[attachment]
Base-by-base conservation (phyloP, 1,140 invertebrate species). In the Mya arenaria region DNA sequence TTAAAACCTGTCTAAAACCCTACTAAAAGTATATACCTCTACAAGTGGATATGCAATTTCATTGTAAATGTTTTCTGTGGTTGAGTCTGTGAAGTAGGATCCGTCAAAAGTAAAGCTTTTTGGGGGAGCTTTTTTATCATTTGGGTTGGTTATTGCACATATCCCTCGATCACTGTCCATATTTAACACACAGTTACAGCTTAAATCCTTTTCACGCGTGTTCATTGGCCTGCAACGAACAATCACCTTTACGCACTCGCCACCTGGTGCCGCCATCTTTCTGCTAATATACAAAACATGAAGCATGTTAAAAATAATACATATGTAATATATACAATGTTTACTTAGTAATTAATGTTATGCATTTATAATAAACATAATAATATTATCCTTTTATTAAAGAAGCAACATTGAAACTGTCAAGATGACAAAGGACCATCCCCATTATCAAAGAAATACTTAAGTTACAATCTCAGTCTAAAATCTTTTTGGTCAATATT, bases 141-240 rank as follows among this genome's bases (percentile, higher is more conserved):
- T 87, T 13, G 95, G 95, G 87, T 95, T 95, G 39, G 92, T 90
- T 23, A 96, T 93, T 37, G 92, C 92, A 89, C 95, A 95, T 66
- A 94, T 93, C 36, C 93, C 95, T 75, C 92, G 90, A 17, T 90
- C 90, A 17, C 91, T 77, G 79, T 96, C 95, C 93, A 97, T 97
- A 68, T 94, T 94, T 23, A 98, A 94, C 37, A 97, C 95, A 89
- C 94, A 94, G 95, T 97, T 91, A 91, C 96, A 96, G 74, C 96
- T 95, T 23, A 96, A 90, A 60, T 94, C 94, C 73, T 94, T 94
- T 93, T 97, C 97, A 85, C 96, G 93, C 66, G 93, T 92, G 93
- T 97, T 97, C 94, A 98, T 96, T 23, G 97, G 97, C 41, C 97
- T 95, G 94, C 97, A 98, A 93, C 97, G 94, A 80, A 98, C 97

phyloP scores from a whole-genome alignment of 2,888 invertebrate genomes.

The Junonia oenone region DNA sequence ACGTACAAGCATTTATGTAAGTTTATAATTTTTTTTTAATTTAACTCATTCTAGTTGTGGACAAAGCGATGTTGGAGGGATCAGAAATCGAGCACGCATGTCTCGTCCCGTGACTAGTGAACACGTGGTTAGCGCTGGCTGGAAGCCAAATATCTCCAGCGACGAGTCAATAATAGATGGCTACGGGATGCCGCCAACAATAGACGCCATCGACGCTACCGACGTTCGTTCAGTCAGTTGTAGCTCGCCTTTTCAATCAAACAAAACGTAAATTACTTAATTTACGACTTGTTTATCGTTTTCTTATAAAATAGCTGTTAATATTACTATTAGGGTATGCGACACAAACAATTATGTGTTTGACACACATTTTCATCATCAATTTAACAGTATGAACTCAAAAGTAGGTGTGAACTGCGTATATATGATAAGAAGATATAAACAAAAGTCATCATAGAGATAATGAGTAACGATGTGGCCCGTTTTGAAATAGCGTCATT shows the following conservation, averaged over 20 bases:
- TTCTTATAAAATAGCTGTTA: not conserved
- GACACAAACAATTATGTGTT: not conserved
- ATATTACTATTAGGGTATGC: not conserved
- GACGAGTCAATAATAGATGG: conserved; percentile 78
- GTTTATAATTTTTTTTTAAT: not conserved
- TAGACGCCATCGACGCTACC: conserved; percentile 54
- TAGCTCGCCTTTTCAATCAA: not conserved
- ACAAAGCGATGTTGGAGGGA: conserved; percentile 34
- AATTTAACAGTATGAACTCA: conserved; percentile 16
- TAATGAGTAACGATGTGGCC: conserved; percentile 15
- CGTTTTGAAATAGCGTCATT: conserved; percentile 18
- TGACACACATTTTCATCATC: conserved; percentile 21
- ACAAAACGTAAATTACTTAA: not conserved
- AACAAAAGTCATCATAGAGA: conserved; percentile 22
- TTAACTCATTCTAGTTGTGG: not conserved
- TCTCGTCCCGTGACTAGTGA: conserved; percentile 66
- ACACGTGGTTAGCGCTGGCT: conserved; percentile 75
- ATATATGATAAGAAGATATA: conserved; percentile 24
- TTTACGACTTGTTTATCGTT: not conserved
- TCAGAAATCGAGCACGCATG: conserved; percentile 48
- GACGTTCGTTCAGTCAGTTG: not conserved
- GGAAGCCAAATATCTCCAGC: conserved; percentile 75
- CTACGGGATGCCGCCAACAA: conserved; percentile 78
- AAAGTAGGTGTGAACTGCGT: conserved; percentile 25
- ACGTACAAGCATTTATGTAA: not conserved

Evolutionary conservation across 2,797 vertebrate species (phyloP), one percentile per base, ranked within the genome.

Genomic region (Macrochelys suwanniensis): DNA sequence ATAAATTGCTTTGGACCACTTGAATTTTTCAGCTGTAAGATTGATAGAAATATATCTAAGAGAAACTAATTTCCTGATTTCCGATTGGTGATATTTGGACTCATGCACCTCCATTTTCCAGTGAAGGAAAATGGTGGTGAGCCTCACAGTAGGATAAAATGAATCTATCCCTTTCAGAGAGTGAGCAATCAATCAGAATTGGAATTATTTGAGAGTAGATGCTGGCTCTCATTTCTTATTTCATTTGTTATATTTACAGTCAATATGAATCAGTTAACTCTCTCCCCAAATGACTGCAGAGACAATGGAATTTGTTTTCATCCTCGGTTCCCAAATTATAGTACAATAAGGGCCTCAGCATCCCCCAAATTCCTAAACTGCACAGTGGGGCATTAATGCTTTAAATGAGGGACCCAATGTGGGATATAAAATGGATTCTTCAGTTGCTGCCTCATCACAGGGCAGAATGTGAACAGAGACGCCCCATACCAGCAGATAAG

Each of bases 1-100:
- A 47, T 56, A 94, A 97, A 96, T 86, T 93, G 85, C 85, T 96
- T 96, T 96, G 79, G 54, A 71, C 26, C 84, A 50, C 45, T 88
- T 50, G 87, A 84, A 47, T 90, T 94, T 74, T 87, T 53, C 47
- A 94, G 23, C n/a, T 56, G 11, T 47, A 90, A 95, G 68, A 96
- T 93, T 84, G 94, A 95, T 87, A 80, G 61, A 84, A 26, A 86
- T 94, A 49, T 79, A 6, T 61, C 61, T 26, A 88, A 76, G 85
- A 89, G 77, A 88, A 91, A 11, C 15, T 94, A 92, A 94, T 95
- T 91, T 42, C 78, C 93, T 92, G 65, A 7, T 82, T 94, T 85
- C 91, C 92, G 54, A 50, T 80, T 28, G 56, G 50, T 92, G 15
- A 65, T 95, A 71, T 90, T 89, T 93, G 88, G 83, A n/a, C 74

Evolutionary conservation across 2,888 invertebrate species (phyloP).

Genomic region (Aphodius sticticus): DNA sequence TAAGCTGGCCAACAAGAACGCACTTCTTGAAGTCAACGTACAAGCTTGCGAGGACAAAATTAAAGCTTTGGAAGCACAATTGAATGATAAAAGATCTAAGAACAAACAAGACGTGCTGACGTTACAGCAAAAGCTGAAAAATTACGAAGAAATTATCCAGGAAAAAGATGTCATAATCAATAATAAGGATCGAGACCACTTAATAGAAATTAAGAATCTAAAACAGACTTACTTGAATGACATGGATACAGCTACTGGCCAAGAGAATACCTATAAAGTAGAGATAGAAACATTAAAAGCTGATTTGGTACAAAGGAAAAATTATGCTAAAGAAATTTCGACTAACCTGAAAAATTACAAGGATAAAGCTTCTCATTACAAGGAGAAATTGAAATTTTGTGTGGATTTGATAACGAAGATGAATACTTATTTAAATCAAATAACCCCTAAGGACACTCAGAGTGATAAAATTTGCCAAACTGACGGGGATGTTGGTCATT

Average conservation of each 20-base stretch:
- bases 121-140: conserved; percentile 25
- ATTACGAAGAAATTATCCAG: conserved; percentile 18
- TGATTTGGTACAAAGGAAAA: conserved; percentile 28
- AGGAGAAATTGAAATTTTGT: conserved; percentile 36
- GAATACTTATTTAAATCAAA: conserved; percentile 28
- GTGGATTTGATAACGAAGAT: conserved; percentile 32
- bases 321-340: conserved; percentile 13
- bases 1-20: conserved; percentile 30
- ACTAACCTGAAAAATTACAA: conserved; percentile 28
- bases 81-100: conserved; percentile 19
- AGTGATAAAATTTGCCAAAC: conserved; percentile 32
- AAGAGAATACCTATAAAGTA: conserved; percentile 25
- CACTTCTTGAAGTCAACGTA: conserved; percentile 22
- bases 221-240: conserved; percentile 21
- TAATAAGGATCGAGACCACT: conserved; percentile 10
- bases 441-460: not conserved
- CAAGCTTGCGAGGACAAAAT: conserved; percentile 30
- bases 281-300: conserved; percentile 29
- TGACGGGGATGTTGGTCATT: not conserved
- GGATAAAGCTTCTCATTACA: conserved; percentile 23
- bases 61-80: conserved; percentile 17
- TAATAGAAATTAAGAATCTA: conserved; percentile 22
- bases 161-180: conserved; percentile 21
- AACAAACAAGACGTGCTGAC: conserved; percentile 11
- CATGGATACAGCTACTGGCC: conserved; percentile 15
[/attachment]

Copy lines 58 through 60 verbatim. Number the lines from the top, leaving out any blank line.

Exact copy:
- AGGAGAAATTGAAATTTTGT: conserved; percentile 36
- GAATACTTATTTAAATCAAA: conserved; percentile 28
- GTGGATTTGATAACGAAGAT: conserved; percentile 32